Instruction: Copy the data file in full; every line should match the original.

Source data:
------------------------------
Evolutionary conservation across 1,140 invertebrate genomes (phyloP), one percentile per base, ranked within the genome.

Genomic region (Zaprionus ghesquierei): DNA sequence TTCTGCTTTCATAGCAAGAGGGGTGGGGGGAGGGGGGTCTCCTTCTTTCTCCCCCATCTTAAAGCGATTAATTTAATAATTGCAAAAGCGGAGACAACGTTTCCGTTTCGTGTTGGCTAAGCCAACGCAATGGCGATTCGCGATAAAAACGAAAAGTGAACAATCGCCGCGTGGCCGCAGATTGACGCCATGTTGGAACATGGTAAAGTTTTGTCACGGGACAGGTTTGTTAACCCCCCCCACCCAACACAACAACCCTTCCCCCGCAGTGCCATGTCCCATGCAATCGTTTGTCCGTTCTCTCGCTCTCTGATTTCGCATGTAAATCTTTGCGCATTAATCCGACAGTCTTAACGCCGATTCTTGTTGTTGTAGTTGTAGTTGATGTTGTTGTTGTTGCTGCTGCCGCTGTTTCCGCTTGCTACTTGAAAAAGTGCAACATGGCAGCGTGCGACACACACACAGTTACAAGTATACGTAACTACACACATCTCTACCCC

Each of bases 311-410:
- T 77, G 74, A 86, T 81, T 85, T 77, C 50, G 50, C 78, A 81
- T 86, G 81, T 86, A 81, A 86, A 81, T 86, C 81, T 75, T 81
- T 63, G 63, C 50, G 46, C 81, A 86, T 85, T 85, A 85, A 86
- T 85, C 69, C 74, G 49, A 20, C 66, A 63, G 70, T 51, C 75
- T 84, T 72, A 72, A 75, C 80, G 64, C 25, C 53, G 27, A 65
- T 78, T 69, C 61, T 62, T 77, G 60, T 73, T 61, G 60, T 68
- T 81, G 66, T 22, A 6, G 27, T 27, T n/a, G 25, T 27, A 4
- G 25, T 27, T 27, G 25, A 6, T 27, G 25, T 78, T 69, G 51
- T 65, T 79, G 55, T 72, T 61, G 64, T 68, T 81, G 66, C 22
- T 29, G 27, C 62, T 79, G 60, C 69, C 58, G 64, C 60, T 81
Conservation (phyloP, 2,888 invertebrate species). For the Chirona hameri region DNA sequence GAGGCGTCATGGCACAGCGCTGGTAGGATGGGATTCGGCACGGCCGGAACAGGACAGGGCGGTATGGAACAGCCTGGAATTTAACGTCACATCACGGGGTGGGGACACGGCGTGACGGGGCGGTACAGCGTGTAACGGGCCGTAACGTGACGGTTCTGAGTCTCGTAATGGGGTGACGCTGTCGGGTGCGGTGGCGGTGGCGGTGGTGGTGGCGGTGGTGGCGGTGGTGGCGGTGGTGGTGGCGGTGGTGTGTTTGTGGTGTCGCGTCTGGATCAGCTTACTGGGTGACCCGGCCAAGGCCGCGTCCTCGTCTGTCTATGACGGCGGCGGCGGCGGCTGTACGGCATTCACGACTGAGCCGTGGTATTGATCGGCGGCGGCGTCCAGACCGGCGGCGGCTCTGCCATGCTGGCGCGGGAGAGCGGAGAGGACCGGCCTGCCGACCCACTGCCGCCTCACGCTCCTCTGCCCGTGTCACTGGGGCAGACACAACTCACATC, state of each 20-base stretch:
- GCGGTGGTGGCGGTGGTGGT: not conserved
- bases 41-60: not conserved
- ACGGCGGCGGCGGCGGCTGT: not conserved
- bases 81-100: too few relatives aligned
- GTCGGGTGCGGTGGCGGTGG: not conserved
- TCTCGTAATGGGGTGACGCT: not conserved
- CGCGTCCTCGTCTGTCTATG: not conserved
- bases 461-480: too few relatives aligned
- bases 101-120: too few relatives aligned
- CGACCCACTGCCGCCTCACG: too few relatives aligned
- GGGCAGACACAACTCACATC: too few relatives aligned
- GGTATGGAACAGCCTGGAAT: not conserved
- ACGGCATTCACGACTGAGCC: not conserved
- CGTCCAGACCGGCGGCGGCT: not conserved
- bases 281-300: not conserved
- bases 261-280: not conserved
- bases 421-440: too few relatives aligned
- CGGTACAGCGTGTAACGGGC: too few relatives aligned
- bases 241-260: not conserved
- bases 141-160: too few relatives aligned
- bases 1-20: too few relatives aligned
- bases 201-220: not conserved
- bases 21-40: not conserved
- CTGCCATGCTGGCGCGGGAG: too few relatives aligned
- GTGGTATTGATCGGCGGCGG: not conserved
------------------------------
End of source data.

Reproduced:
Evolutionary conservation across 1,140 invertebrate genomes (phyloP), one percentile per base, ranked within the genome.

Genomic region (Zaprionus ghesquierei): DNA sequence TTCTGCTTTCATAGCAAGAGGGGTGGGGGGAGGGGGGTCTCCTTCTTTCTCCCCCATCTTAAAGCGATTAATTTAATAATTGCAAAAGCGGAGACAACGTTTCCGTTTCGTGTTGGCTAAGCCAACGCAATGGCGATTCGCGATAAAAACGAAAAGTGAACAATCGCCGCGTGGCCGCAGATTGACGCCATGTTGGAACATGGTAAAGTTTTGTCACGGGACAGGTTTGTTAACCCCCCCCACCCAACACAACAACCCTTCCCCCGCAGTGCCATGTCCCATGCAATCGTTTGTCCGTTCTCTCGCTCTCTGATTTCGCATGTAAATCTTTGCGCATTAATCCGACAGTCTTAACGCCGATTCTTGTTGTTGTAGTTGTAGTTGATGTTGTTGTTGTTGCTGCTGCCGCTGTTTCCGCTTGCTACTTGAAAAAGTGCAACATGGCAGCGTGCGACACACACACAGTTACAAGTATACGTAACTACACACATCTCTACCCC

Each of bases 311-410:
- T 77, G 74, A 86, T 81, T 85, T 77, C 50, G 50, C 78, A 81
- T 86, G 81, T 86, A 81, A 86, A 81, T 86, C 81, T 75, T 81
- T 63, G 63, C 50, G 46, C 81, A 86, T 85, T 85, A 85, A 86
- T 85, C 69, C 74, G 49, A 20, C 66, A 63, G 70, T 51, C 75
- T 84, T 72, A 72, A 75, C 80, G 64, C 25, C 53, G 27, A 65
- T 78, T 69, C 61, T 62, T 77, G 60, T 73, T 61, G 60, T 68
- T 81, G 66, T 22, A 6, G 27, T 27, T n/a, G 25, T 27, A 4
- G 25, T 27, T 27, G 25, A 6, T 27, G 25, T 78, T 69, G 51
- T 65, T 79, G 55, T 72, T 61, G 64, T 68, T 81, G 66, C 22
- T 29, G 27, C 62, T 79, G 60, C 69, C 58, G 64, C 60, T 81
Conservation (phyloP, 2,888 invertebrate species). For the Chirona hameri region DNA sequence GAGGCGTCATGGCACAGCGCTGGTAGGATGGGATTCGGCACGGCCGGAACAGGACAGGGCGGTATGGAACAGCCTGGAATTTAACGTCACATCACGGGGTGGGGACACGGCGTGACGGGGCGGTACAGCGTGTAACGGGCCGTAACGTGACGGTTCTGAGTCTCGTAATGGGGTGACGCTGTCGGGTGCGGTGGCGGTGGCGGTGGTGGTGGCGGTGGTGGCGGTGGTGGCGGTGGTGGTGGCGGTGGTGTGTTTGTGGTGTCGCGTCTGGATCAGCTTACTGGGTGACCCGGCCAAGGCCGCGTCCTCGTCTGTCTATGACGGCGGCGGCGGCGGCTGTACGGCATTCACGACTGAGCCGTGGTATTGATCGGCGGCGGCGTCCAGACCGGCGGCGGCTCTGCCATGCTGGCGCGGGAGAGCGGAGAGGACCGGCCTGCCGACCCACTGCCGCCTCACGCTCCTCTGCCCGTGTCACTGGGGCAGACACAACTCACATC, state of each 20-base stretch:
- GCGGTGGTGGCGGTGGTGGT: not conserved
- bases 41-60: not conserved
- ACGGCGGCGGCGGCGGCTGT: not conserved
- bases 81-100: too few relatives aligned
- GTCGGGTGCGGTGGCGGTGG: not conserved
- TCTCGTAATGGGGTGACGCT: not conserved
- CGCGTCCTCGTCTGTCTATG: not conserved
- bases 461-480: too few relatives aligned
- bases 101-120: too few relatives aligned
- CGACCCACTGCCGCCTCACG: too few relatives aligned
- GGGCAGACACAACTCACATC: too few relatives aligned
- GGTATGGAACAGCCTGGAAT: not conserved
- ACGGCATTCACGACTGAGCC: not conserved
- CGTCCAGACCGGCGGCGGCT: not conserved
- bases 281-300: not conserved
- bases 261-280: not conserved
- bases 421-440: too few relatives aligned
- CGGTACAGCGTGTAACGGGC: too few relatives aligned
- bases 241-260: not conserved
- bases 141-160: too few relatives aligned
- bases 1-20: too few relatives aligned
- bases 201-220: not conserved
- bases 21-40: not conserved
- CTGCCATGCTGGCGCGGGAG: too few relatives aligned
- GTGGTATTGATCGGCGGCGG: not conserved